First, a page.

$100 Oil: Big Oil Struggles to Tap New Energy Amid High Costs

NEW YORK, Nov 7, 2007 (Dow Jones Newswires)

Ten years ago, a keen futurologist imagining the effects of $100 oil might have predicted a world where major oil companies, their coffers bursting with mega profits, were pumping cash into high technology and delivering new energy sources saving the world from economic meltdown in the nick of time.

Fast forward to the present and energy buzzwords like ethanol, oil sands or gas-to-liquids are certainly on everybody's lips, but they've done little to diminish the world's dependence on black gold. In fact, as oil prices edge ever closer to $100 a barrel, industry experts say the ability of the major private companies to develop new energy sources is diminishing.

The demand-driven surge in commodity prices of all kinds - whether oil, metals or grains - means blockbuster profits have been matched by soaring costs, particularly for new projects using cutting edge technologies. Meanwhile, aging plants and fields are proving less reliable, making core businesses less profitable even as oil prices hit new highs.

Light, sweet crude for December delivery vaulted to a new intraday record high of $98.62 Wednesday on the New York Mercantile Exchange, edging ever closer to the inflation-adjusted all-time high of $101.70 a barrel. New York crude futures prices are up about 60% so far this year.

Hundred dollar oil was supposed to be the time when blue sky thinking became bread and butter, but many projects using less conventional technologies have made headlines more for their problems than their promise and the share of world energy they provide remains small.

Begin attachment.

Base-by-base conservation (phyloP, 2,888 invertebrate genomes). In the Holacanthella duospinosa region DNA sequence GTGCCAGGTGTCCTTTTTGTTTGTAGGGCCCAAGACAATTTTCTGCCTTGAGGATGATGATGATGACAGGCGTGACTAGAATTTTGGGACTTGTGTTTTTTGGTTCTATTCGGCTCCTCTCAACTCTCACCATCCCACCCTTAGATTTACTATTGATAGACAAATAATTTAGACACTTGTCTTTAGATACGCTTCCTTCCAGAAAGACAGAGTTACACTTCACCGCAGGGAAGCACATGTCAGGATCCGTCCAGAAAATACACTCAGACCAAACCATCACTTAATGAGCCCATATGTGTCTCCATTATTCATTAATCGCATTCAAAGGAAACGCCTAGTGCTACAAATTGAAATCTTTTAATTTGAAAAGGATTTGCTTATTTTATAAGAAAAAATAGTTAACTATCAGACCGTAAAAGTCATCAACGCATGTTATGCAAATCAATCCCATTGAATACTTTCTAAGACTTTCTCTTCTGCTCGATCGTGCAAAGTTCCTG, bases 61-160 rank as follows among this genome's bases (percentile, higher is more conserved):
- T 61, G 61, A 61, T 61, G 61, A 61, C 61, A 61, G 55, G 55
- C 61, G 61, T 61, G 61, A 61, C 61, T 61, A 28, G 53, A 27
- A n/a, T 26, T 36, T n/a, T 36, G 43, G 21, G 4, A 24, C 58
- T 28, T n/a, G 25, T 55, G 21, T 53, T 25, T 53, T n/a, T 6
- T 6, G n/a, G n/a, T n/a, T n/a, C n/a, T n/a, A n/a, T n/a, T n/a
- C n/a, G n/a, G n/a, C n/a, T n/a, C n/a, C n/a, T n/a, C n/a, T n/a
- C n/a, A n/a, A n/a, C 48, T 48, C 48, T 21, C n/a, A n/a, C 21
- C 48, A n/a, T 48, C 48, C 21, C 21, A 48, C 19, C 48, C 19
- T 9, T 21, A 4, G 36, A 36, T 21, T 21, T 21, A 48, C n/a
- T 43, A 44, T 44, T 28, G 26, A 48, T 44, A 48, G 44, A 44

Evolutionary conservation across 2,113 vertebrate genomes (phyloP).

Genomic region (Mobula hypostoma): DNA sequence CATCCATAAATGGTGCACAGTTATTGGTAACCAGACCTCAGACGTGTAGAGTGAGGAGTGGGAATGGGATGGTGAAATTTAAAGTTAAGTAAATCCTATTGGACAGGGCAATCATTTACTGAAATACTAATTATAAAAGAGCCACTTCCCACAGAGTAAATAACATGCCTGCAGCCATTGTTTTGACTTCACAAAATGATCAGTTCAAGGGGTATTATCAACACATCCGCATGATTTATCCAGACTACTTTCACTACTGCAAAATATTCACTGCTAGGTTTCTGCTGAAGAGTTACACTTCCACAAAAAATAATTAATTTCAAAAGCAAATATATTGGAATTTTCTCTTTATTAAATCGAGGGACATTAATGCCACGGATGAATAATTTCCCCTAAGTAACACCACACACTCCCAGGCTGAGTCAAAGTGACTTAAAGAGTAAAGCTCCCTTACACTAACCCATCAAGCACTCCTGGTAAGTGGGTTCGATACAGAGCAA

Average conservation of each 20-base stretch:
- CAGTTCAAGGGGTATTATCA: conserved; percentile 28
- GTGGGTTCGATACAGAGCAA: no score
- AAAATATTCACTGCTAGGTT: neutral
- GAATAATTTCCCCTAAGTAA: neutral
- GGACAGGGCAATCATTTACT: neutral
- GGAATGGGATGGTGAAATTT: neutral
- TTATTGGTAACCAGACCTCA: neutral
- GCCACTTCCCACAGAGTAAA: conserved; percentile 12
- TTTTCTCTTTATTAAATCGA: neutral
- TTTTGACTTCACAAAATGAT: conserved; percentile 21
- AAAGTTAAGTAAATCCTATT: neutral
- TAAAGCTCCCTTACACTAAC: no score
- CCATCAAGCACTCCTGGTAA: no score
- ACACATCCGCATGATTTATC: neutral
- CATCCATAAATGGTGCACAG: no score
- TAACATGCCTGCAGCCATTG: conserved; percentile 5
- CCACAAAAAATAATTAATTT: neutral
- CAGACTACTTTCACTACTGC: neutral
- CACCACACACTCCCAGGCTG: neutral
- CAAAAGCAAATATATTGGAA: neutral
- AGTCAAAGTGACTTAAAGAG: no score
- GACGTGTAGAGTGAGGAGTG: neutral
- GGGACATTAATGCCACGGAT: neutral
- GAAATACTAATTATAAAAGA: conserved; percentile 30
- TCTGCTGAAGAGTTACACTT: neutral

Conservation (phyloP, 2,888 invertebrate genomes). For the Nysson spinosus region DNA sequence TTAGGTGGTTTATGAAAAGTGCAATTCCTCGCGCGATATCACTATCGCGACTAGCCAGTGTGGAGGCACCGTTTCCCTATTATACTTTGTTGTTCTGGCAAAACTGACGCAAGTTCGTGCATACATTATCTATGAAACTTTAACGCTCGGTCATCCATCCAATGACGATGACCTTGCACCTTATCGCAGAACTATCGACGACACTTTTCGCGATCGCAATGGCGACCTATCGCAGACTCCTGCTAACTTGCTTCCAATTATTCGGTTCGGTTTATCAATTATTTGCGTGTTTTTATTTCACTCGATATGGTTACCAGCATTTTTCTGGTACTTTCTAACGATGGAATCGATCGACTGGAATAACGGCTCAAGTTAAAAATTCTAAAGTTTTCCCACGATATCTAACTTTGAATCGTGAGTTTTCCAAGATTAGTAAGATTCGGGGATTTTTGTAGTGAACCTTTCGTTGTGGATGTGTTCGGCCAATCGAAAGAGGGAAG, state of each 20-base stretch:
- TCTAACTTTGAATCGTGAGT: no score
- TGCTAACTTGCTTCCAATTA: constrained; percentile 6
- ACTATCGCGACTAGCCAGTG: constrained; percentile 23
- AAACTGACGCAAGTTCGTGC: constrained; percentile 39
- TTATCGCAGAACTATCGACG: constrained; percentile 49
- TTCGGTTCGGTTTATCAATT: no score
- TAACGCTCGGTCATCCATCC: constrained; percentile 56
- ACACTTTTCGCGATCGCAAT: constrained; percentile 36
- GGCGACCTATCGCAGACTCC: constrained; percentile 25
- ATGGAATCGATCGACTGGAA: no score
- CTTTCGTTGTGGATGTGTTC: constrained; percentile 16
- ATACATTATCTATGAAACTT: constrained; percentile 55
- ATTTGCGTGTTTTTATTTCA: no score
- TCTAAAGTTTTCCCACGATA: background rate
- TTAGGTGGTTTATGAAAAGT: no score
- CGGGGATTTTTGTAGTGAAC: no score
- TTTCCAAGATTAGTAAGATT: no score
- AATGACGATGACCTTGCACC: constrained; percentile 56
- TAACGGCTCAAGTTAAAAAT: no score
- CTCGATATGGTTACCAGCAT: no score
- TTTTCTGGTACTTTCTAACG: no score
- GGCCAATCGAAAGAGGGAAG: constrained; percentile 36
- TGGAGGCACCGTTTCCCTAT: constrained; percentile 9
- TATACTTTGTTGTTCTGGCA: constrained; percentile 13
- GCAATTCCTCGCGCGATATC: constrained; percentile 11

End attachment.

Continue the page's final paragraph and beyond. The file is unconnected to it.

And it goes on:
For major energy projects, cost inflation of two to three times has become common. For example, Royal Dutch Shell PLC's (RDSB.LN) budget for the construction of the 140,000 barrel a day Pearl gas-to-liquids project in Qatar has increased from $5 billion in 2003 to $12 billion to $18 billion today. Some industry observers believe the eventual cost may exceed $20 billion.

This year, uncertain project economics led ExxonMobil Corp. (XOM) and Qatar Petroleum to tear up plans for a massive plant to convert natural gas to premium road fuels. Soaring costs have cast doubt on Total SA (TOT), Shell and Repsol SA's (REP) plans to produce liquefied natural gas at Iran's South Pars field.

Projects that have pushed oil and gas production into hostile new environments - Kashagan in Kazakhstan led by Eni SpA (E) and Sakhalin-2 led by Shell in Russia - have been beset by long delays and massive budget overruns.

Plans to reduce U.S. gasoline consumption by 20% in 10 years via a sixfold increase in the use of non-petroleum gasoline, largely ethanol, have pushed up the price of tortillas in Mexico and sparked a fierce debate over the ethics of using food as fuel. But the technology for producing biofuels from non-food crops remains in its infancy.

Spiraling Costs Delays Energy Projects